The stories Alix did about people living meaningful lives after prison led J.'s editor to ask her to write about James "Sneaky" White, a Vietnam Veteran serving year 37 of a life-without-parole sentence for killing the violent ex-husband of his wife, Nancy. As an inmate, White founded a college program at Ironwood State Prison, which has been responsible for educating over 1,500 men. Now every prison in the state has such a program, largely due to the success of his. Alix went to meet him in Vacaville's California Medical Facility in January, and her story about him came out in late March. When an investigator from Governor Jerry Brown's office came to meet Sneaky two months after the story appeared, he told him that Brown and his senior staff had all read the story about him in the Jewish newspaper. In August, his case went to the state parole board in Sacramento, where Alix joined 12 others -- mostly Vietnam Vets and men whose lives had been greatly impacted by him in prison -- testifying on his behalf. Later that day, The parole board approved his pardon, and then in November, the state supreme court approved it as well. His was among the commutations that Brown issued right before Christmas, and the next step is for him to meet with the parole board, which will happen in 2019. Alix has been featured talking about the case on the podcast Unorthodox. Meeting Sneaky as well as being the one to bring his story to a wider audience has been, by far, the most rewarding story of her career. The photo above was taken when Alix visited him in December, hoping it would be the last time.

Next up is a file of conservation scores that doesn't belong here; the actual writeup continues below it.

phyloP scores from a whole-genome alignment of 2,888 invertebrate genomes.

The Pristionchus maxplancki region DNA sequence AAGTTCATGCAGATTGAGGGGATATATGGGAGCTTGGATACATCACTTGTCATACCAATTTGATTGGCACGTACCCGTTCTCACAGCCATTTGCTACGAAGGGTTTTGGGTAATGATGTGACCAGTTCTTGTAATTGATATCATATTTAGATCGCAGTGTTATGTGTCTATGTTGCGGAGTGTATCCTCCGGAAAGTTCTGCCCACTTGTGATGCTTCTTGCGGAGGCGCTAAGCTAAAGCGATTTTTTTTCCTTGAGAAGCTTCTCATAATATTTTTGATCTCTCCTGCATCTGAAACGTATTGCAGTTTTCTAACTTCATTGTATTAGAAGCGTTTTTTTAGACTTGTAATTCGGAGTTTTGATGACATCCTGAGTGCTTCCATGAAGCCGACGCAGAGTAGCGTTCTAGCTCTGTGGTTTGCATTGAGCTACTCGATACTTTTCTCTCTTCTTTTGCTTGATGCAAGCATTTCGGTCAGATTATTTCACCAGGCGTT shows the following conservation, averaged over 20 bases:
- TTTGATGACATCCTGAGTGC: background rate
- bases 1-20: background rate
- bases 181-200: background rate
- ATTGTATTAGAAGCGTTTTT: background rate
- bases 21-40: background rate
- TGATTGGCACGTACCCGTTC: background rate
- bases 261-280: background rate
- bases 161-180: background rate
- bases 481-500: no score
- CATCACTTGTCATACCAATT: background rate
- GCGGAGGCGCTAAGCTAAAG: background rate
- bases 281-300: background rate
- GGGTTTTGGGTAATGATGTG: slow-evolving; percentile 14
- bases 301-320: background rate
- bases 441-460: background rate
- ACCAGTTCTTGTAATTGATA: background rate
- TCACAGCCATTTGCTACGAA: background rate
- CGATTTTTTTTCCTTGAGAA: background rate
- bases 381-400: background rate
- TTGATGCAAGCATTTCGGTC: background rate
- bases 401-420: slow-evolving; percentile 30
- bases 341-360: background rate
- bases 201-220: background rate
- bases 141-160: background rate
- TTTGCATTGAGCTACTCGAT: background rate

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"Team Sneaky" after testifying in Sacramento in front of the state parole board in August.

A Sampling of Favorites, Old and New

Suddenly Sisters

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A girl goes to summer camp and quickly realizes that her new friend and her best friend at home have something huge in common.

He Believes in Angels

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Bruce Feldstein has an unusual background for a hospital chaplain; he was an emergency physician, until an injury changed everything.

Orthodox Paradox

https://www.jweekly.com/2003/10/10/orthodox-paradox/

Meet Matthue Roth, the Orthodox slam poet (who has gone on to write novels and other stuff), at the very beginning of his career.

Neshama Carlebach

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For some reason, I was the first reporter to be allowed to cover one of these talks Neshama was doing, about her father in light of #metoo. 

Nechama Langer

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Neshama and Nechama. Nechama Langer is carving her own path, pushing the boundaries of tradition and making it her own.

Noe Valley's fashionable innkeeper

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Noe's Nest is a B&B filled with personality in Noe Valley. While the antiques are part of its charm, the biggest draw is the owner herself. 

RIP: Leo Horovitz

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One could truly say "they don't make them like Leo." He was a Holocaust refugee who made the most of life.

The Rabbi and his Church

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Rabbi Michael Lezak has managed to create his dream job, at a church of all places. He sees himself as an emissary.

A Rising Star in Opera

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Aryeh Nussbaum Cohen is probably the only opera star who used to lead High Holy Days services.